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MRS. L. Does not the situation of many require this devotion of themselves? Some are in narrow circumstances, and not able to provide sufficient assistance either for their household work, or in their nurseries; and have apparently no alternative but to neglect their children, or to give up their own time and thoughts to them. Others, from delicate health, are unable both to discharge their duty to their families, and to attend to the calls of society.
MRS. B. Of course general observations are not always applicable to particular cases, and often what is incumbent on one individual would be wrong or needless in another.
I have in my recollection an instance which may, perhaps, exemplify the error in conduct of which I am speaking.
Mrs. C- in whose neighbourhood I lived in my youth, considered herself as a pattern of wives and mothers, making it her boast that she combined the good housewifery of former times to the maternal care and attention for which the present age of mothers is remarkable. Her husband was a man of property; but, if rendering him happy in his home, and respectable in the eyes of his neighbours (as far as depends on a wife), should form some part of a good wife's care, she, certainly, did not sustain the character. Considering the extent of her husband's property, her economy approached to meanness. Her table was always so scantily provided, and such strict limitation of every article throughout her establishment was enforced, that poverty seemed an inmate, while comfort was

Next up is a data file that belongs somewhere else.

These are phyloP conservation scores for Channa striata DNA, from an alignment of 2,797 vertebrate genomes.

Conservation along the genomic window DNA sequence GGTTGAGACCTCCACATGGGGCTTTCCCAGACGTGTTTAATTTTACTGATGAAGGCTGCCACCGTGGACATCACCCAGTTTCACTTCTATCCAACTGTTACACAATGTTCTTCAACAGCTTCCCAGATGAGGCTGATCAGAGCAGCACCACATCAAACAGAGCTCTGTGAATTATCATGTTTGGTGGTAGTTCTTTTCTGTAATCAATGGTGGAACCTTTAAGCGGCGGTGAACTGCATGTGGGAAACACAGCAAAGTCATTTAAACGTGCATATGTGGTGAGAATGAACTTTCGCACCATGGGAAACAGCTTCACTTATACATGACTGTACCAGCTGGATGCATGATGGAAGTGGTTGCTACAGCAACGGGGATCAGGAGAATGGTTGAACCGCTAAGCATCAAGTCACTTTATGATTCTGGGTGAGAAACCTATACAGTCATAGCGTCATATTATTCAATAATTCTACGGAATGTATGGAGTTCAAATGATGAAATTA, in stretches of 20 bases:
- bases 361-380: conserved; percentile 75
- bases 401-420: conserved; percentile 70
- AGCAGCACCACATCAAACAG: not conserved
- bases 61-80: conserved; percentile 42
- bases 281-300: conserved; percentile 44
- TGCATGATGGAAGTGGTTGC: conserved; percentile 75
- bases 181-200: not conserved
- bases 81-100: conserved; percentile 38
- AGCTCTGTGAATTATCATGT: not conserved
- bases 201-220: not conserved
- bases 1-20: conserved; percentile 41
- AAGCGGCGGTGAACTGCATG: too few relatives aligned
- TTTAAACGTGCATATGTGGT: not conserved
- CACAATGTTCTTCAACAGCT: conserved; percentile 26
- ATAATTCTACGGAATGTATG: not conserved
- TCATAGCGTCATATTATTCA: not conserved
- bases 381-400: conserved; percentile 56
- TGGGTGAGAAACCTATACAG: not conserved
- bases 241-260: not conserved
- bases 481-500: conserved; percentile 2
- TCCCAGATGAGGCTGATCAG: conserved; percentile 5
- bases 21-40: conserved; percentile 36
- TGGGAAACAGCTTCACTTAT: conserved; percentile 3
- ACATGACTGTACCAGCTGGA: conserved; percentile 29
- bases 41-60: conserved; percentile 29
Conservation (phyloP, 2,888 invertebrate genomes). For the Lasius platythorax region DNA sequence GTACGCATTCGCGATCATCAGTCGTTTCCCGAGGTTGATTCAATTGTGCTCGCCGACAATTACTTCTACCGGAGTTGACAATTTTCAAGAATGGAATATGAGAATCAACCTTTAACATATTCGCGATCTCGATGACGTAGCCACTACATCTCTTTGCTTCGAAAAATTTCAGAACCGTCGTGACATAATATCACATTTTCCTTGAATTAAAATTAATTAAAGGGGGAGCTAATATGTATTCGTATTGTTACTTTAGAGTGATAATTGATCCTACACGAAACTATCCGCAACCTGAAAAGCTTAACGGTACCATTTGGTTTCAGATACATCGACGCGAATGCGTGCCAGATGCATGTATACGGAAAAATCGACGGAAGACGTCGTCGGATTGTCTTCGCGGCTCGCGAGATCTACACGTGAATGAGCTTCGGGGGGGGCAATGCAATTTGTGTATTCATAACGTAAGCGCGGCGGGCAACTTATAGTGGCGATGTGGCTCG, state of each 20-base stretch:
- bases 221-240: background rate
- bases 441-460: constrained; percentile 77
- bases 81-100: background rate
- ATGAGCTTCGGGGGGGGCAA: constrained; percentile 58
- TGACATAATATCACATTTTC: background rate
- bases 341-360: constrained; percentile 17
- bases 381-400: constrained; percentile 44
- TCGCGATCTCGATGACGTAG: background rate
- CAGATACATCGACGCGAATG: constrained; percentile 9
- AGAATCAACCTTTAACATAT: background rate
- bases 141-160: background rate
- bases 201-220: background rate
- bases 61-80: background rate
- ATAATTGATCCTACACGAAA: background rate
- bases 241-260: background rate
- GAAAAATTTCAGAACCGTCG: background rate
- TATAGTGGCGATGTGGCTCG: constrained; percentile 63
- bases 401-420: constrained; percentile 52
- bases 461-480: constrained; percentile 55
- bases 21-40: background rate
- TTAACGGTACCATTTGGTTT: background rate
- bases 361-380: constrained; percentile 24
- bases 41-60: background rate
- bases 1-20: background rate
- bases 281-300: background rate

banished from her house. For the glory of being accounted a thrifty manager, she submitted, and obliged others to submit, to many privations; and, often, she was obliged to share the labours of her household, which she preferred to the expence of keeping a proper complement of servants. At no period of the day, which was shared between household and nursery cares, could her husband promise himself her society, and, in the evenings, he generally found her wearied and fretted by the petty concerns of her life. For visiting or receiving company she constantly declared she had no time; and, indeed, she at length acquired a disrelish for any society which was not comprised within her narrow scene of action.